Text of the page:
Steelers Must Now Retire Terry Bradshaw’s No. 12 After Opening The Door In Recent Years

The Pittsburgh Steelers historically have not made it a habit of retiring jerseys, even if they have found numerous other ways to honor the many great players in their history. Many jersey numbers had been officially out of circulation since a legendary player last wore it or soon thereafter, but up until their recent retirement of the number 75 for Joe Greene, it seemed as though it was something they felt it left best to avoid.

Yesterday’s announcement that they would also retire Franco Harris’ number 32 on the 50th anniversary of the Immaculate Reception, however, immediately prompts another conversation: Terry Bradshaw’s number 12 jersey now must be retired as well, and in the relatively near future.

In no way a slight to the tremendous legacy Franco Harris left behind and what he has meant to the Steelers organization both as a player and as an individual, the Steelers simply never had a dynasty without Terry Bradshaw.

A perceived country bumpkin, the characterization of which he very much played up to for his own benefit, Bradshaw is often somewhat overlooked in spite of the immense legacy that he left behind. Perhaps in part because his career only gradually blossomed into that with which we most associate him, there is simply no other way to say it than that the Steelers should assure officially that nobody ever wears the number 12 ever again.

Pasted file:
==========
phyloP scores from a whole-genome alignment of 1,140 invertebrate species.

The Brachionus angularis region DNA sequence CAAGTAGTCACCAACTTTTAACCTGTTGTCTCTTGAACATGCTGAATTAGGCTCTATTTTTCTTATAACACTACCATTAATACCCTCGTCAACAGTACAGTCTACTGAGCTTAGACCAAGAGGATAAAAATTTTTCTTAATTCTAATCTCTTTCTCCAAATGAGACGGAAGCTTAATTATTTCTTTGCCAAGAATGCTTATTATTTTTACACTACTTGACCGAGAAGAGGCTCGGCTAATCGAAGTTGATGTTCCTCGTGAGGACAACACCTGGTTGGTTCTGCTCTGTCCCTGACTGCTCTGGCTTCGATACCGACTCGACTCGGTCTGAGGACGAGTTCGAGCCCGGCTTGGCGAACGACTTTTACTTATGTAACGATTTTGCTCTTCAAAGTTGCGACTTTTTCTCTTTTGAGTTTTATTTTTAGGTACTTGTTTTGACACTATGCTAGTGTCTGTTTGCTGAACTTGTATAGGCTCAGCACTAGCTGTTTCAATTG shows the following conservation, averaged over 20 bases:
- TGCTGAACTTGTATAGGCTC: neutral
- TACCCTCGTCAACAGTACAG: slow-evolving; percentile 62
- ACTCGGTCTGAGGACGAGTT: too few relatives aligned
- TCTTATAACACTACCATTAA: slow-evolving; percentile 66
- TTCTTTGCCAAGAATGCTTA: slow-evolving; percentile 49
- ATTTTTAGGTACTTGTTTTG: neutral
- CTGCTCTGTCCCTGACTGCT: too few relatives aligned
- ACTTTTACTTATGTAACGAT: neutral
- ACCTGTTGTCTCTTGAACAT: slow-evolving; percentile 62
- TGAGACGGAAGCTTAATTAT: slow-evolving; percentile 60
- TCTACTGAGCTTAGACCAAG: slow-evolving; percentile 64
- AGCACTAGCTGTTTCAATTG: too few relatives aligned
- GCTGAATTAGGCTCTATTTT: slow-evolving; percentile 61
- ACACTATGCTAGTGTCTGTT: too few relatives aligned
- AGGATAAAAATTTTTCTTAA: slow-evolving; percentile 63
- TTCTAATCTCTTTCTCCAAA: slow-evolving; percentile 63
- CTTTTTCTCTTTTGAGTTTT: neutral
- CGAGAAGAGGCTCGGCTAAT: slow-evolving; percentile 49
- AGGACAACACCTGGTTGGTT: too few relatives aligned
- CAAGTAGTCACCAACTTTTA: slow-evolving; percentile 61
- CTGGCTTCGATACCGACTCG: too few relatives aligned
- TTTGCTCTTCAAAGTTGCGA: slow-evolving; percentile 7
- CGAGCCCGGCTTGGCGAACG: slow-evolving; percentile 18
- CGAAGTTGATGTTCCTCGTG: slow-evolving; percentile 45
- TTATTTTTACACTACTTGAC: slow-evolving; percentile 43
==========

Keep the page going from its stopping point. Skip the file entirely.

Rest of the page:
As said, he didn’t always get his due, but while it did take him some time to fully mature as a quarterback, for a variety of reasons not all his own fault, he was unquestionably one of the premiere quarterbacks of the game in the second half of his career, and he thrived about as much as anybody else following rule changes that benefited the wide receivers and allowed them more protections.

From 1977 through the 1981 season, Bradshaw threw for 15,388 yards and 117 touchdowns while averaging 7.9 yards per pass attempt. Granted, he also threw 100 interceptions, but those numbers were not atypical for the era.

Moreover, Bradshaw threw for nearly 4,000 yards and for 30 touchdowns over 19 career postseason games, in which he went 14-5 as the starter of record, still among the very best marks in NFL postseason history.

Nine of those touchdown passes came in Super Bowls, in which he reserved some of his best performances, throwing for over 300 yards in each of the 1978 and 1979 championships over the Dallas Cowboys and the Los Angeles Rams, respectively.

The prior stance the Steelers appeared to have regarding retiring numbers when only Ernie Stautner’s 70 stood alone was perfectly fine. But now that they have opened the door just another crack, it has also become inevitable that the number 12 must join 70, 75, and 32 as the indelible digits never to be worn again in the black and gold.

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